If you are required to collect sales tax on non exempt transactions such as toothbrushes and toothpaste, your reporting and remittance schedule depends upon how much sales tax you are collecting within a monthly, quarterly or yearly time frame. You are required to file a Texas Sales and Use Tax Return (Form 01-117) and submit the collected tax based on the collection levels below:

You must file Monthly if you collect $500 or more tax in a month.

You must file Quarterly if you collect <$500 per month or <$1500 per quarter.

If you collect less than $1,000 in tax per year, then you need only file one per year. However, if you are collecting close to this level of tax then a quarterly filing pattern is a safer option.

The Texas Comptroller allows multiple methods for reporting and payment including paper filing and Webfile (see https://comptroller.texas.gov/taxes/sales/filing-requirements.php). Your tax professional can assist you.

What is the purpose of the W-9?

What is the Purpose of the W-9?

Business owners are required by the IRS to report amounts over $600 paid annually to certain individuals and business entities on Form 1099. The most common use of the Form W-9 is to gather the necessary information from these individuals/entities to process the required annual Forms 1099 – more specifically the complete legal name, address, taxpayer identification number, the federal classification of the payee and certification that the payee is exempt from backup withholding.

Why should you care about the W-9?

As a business owner there are two primary incidents where a completed Form W-9 is important to you.

  1. Filing the required 1099s at the end of each year.

At the end of each year you are required to file a 1099 to report payments of at least $600 (in total) to persons (and some businesses) who are not your employees. Among other categories you must report payments for services performed, payments to attorneys and payments for rent. The Forms 1099 are due by January 31st each year. Having a completed Form W-9 already on file makes this process much smoother and helps you to avoid any penalties for late filing.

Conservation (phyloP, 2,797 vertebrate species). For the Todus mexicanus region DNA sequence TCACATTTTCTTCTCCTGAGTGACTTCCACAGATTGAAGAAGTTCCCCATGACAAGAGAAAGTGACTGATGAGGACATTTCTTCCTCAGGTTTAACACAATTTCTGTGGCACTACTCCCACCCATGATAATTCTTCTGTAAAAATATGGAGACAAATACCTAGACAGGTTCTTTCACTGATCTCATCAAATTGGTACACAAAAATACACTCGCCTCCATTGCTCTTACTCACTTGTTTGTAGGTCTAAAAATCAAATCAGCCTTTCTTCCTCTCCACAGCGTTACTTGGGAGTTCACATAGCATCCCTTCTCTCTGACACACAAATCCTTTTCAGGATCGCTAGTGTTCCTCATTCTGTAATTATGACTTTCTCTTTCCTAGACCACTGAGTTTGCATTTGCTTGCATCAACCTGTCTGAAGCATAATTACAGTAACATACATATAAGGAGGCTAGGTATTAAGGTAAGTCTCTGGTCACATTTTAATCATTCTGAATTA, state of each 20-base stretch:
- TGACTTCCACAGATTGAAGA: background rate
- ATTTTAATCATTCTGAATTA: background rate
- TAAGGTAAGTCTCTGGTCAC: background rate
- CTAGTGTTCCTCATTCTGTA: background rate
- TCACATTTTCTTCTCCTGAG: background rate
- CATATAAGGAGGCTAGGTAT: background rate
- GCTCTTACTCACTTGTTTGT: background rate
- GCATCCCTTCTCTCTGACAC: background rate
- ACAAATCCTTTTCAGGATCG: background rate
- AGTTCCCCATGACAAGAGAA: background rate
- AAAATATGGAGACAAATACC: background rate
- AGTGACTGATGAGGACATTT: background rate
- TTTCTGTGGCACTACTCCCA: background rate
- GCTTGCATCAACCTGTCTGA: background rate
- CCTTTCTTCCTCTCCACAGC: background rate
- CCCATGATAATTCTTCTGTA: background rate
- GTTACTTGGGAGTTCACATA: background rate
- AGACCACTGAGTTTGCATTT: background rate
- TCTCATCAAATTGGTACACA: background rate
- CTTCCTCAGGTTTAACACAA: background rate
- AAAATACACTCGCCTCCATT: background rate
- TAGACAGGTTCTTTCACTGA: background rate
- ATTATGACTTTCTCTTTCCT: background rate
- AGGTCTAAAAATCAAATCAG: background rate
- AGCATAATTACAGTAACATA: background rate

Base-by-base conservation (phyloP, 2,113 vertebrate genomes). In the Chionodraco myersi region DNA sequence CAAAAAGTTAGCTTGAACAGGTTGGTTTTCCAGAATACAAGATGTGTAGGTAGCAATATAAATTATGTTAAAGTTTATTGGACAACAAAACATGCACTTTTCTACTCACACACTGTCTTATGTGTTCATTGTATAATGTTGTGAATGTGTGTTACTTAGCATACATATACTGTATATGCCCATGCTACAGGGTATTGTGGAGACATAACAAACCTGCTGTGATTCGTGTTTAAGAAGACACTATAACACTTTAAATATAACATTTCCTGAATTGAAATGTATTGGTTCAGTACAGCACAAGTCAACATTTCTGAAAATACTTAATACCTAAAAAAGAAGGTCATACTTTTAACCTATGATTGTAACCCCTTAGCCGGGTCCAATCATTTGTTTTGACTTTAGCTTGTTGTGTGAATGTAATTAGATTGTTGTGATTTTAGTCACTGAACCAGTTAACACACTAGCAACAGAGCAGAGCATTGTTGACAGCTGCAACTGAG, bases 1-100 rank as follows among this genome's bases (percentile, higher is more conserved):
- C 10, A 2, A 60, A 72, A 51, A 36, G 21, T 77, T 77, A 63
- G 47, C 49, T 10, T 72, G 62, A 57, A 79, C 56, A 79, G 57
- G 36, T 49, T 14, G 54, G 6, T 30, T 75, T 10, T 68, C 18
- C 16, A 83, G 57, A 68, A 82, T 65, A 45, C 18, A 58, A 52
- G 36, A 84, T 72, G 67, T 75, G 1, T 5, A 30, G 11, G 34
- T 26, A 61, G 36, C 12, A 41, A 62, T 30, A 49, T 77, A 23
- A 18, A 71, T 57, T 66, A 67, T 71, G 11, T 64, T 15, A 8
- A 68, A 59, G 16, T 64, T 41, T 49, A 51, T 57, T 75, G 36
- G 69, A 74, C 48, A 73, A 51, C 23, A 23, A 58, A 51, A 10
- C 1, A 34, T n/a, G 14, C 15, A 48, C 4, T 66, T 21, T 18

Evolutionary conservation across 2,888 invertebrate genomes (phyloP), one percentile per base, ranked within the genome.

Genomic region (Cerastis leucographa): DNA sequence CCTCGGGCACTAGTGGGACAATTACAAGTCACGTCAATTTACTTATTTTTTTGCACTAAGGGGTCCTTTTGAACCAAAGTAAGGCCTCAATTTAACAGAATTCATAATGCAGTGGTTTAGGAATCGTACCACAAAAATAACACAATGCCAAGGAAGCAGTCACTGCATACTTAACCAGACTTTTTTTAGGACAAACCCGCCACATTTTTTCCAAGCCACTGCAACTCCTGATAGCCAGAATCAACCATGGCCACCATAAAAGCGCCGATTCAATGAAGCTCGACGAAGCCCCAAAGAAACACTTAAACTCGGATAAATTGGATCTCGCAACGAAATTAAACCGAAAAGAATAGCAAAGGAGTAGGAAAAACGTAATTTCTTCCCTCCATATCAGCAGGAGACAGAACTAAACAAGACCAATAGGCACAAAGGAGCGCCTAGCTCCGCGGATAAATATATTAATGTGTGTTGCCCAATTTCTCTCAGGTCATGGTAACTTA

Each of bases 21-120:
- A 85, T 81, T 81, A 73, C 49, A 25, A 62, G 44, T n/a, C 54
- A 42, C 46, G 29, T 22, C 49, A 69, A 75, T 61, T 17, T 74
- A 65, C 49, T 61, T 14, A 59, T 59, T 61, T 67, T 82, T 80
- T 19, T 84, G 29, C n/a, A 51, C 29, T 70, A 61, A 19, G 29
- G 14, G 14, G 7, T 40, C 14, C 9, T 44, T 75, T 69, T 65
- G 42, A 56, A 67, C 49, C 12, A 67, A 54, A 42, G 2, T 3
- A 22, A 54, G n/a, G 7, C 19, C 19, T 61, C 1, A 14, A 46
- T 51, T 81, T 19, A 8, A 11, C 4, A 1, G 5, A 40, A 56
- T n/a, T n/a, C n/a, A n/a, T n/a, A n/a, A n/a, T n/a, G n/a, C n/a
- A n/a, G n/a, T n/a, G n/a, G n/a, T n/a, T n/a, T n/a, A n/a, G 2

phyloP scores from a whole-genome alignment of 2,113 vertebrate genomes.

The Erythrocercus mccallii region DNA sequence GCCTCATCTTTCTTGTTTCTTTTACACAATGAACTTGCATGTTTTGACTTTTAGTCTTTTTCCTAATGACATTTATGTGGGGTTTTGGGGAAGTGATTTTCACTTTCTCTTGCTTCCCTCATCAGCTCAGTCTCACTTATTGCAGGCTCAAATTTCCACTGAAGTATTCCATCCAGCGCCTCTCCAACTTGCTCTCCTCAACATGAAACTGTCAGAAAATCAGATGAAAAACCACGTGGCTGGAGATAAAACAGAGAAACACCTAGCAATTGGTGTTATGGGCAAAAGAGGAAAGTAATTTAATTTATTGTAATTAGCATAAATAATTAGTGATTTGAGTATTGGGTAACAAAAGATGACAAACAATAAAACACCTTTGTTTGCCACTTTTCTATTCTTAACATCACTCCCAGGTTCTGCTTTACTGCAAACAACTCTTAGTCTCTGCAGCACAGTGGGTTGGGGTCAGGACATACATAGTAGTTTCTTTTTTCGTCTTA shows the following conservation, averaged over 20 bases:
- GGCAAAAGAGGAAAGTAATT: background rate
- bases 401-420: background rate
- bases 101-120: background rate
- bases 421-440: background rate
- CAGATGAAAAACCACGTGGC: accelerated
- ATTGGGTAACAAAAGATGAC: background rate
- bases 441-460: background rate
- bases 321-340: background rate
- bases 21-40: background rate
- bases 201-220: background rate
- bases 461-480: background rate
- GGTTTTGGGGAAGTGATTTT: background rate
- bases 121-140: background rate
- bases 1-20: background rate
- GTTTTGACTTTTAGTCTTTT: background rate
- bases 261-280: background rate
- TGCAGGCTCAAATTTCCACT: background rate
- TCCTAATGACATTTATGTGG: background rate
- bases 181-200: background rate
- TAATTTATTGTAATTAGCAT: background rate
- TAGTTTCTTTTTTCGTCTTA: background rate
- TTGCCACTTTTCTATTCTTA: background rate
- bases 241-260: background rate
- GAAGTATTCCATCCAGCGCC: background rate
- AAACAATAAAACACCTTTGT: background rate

1. IRS notice of backup withholding

Most payees will be exempt from backup withholding. But if you hire an independent contractor who is not exempt then the IRS requires that you withhold income tax from the contractor’s payments and submit it to the IRS.

Implementing a best practice:

As a best practice consider implementing a routine of requesting new vendors to provide a completed Form W-9 before you process the first payment for services. The Form W-9 can be downloaded from the IRS website at https://www.irs.gov/pub/irs-pdf/fw9.pdf?portlet=103 or ask your accountant to help. Be sure to provide a copy of the completed W-9 to your tax preparer and keep the original in your files.

Cover Your Assets: Your most vulnerable asset and how to stay alert

Your assets.

There is much focus today in the “small business owner” arena on protecting assets. What are the assets of a dental practice? There are lots! In fact dental offices are asset heavy as small businesses go. You’ve got your dental chairs, your x-ray machines, numerous hand tools, televisions, and computers, boxes of gauze and rubber gloves as well as oodles of other supplies, and the list goes on. If you operated a Best Buy, your inventory would be most at risk, which is why there are security detectors and staff stationed at the doors. But your patients and staff are not likely to walk out with either your dental chairs or your latex gloves. And why not? Well the big stuff would be tough to sneak out and there’s not a lot of money to be made on reselling gloves. So what do you have at risk?

Your CASH!

Not physical cash in most cases because that is going the way of the dinosaur. But funds from your bank account, your credit card, even from your patients and insurance providers. It should start becoming clear who is most able to perpetrate these crimes…your administrative staff. “Not my staff!” you say. You treat them well, sometimes like family. They’re loyal to you, surely. And besides, you know what a thief looks like. They act shady, wear black, probably don’t shower. Your staff are professionals, often moms and grandmothers, and they do their jobs really well.

Yep…they’re the very ones. It’s like a dagger in your heart!

The embezzler.

So what does an embezzler actually look like? Unfortunately they look like the model employee. They typically:

  • Arrive at work early and stay late
  • Are extremely well-liked by other staff and patients
  • Are one of the “family”
  • Never take vacations
  • Insist on handling everything him/herself

Almost 1 out of 6 dentists have been, will be or are being embezzled. We’ll be providing more information and tools you can implement to safeguard your practice in future blogs. Our advice for the moment: BE ALERT. Most dentists are just too busy or too content to notice the leak in their practice. If you suspect employee theft, don’t brush it off to paranoia. Those red flags may mean something.